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Religion and Political Theory: Secularism, Accommodation and The New Challenges of Religious Diversity, Edited by Jonathan Seglow and Andrew Shorten

Abusive Democracy: The Trolling of UK MPs on Twitter

Internet
 
Social Media
 
Communication
 
Technology
 
Presenter
Stephen Ward
University of Salford
Authors
Stephen Ward
University of Salford
Liam McLoughlin
University of Salford

Abstract
Internet communication was initially seen as a tool for supporting conversational dialogue between MPs and the public, potentially helping to create a thicker form of representation (Coleman, 2005). The rise of social media, however, has led to a series of mainly anecdotal reports via the media of the widespread (racist, misogynistic, ideologically-driven) abuse of MPs online (Guardian, 16 June 2016). Whilst there has always been an element of physical-risk to elected representatives (Every-Palmer et al, 2015), the implication of these reports is that abuse has become systematic and driven by anonymity/ease of use of social media. As yet, though, there is only limited academic evidence of both the scale and nature of the threat. Some initial studies have suggested that online trolling of MPs is largely a means to exonerate boredom and attract attention, rather than any serious threat to endanger individuals (Buckels, et al, 2014; Shachaf & Hara, 2010). This paper, therefore, seeks to create an understanding of the relationship between online trolling and UK MPs by exploring the following questions:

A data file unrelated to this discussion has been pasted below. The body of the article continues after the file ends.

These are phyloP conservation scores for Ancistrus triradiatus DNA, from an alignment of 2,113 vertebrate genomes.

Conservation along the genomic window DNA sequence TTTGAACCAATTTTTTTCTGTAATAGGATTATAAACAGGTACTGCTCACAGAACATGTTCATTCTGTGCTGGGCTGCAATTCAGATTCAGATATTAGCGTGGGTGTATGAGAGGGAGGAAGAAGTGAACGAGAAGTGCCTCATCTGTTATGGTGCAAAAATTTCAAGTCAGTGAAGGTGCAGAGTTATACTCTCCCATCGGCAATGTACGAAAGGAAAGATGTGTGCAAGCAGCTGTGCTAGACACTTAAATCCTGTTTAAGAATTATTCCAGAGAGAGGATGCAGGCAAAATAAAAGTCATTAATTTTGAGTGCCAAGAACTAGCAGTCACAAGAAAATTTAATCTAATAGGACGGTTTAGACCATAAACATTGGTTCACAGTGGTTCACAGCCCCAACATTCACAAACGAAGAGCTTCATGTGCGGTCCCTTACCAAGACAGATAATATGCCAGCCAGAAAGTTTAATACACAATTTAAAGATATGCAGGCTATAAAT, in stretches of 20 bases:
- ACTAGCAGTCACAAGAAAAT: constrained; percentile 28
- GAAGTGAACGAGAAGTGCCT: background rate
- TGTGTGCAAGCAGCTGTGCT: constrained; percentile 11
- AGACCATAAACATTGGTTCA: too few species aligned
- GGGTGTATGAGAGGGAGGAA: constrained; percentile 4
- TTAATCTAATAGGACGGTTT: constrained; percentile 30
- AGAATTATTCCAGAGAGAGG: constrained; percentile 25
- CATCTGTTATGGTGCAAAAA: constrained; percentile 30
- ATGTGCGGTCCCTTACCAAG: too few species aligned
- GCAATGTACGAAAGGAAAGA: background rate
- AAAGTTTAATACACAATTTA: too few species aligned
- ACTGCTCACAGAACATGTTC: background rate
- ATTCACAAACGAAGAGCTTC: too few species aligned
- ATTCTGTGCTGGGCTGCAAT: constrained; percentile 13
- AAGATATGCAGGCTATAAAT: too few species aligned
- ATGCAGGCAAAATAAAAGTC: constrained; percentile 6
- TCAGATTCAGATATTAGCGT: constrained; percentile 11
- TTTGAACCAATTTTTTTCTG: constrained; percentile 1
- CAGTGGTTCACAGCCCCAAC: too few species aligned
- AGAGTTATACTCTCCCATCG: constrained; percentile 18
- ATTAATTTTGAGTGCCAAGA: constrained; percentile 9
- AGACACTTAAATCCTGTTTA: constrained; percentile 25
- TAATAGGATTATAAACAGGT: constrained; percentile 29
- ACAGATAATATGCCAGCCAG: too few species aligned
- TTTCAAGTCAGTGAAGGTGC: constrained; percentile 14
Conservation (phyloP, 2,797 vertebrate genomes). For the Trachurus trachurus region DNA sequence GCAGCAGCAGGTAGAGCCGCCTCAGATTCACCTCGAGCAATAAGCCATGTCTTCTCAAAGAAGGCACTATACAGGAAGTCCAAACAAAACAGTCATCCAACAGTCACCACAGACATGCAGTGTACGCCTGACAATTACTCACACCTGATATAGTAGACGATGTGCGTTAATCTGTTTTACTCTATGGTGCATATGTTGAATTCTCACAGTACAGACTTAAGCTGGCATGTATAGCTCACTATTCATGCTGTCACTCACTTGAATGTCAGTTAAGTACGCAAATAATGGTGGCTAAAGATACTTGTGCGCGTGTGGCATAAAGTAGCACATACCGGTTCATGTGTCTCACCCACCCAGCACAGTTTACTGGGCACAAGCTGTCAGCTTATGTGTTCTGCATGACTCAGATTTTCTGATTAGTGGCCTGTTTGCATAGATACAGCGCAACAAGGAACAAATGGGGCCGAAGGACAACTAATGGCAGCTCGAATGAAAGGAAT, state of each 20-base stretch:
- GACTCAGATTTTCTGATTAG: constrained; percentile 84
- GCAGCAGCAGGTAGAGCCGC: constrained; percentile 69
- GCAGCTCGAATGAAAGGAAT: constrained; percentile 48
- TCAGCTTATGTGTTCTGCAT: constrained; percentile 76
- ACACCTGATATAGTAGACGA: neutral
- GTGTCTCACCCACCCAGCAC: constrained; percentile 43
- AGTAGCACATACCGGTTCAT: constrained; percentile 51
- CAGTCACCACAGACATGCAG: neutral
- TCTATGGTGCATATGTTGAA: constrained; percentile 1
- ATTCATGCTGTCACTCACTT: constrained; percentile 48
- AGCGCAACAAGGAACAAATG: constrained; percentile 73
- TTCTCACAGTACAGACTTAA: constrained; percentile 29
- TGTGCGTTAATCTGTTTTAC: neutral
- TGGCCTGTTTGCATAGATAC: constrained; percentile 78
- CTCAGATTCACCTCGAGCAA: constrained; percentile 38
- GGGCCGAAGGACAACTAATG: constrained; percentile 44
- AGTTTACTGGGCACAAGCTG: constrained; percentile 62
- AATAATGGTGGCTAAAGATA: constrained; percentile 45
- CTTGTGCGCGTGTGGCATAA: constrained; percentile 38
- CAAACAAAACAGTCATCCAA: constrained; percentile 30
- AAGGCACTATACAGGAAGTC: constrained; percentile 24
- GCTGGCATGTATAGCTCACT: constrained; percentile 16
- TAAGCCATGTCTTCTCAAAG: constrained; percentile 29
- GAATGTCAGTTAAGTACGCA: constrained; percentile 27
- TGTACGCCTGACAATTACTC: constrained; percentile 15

• Scale - what quantifiable measurement of abusive messages can we find to MPs online?
• Nature – Can we identify prominent types of abuse or is it more generalised/non-specific?
• Targets - Do particular demographics of MPs, such as female representatives or from particular ideological groups, attract more online abuse?
• Profile - Are there particular “types” of online abusers & do they seek to attack one MP or are they serial offenders attacking multiple representatives?
To answer the questions above we analysed a database of tweets sent to 571MPs compiled from a two-month collection period. This data was then filtered using a corpus to identify messages with offensive or threating content. The abusive tweets were then studied through social media and content analysis methodologies to identify trends within the data.
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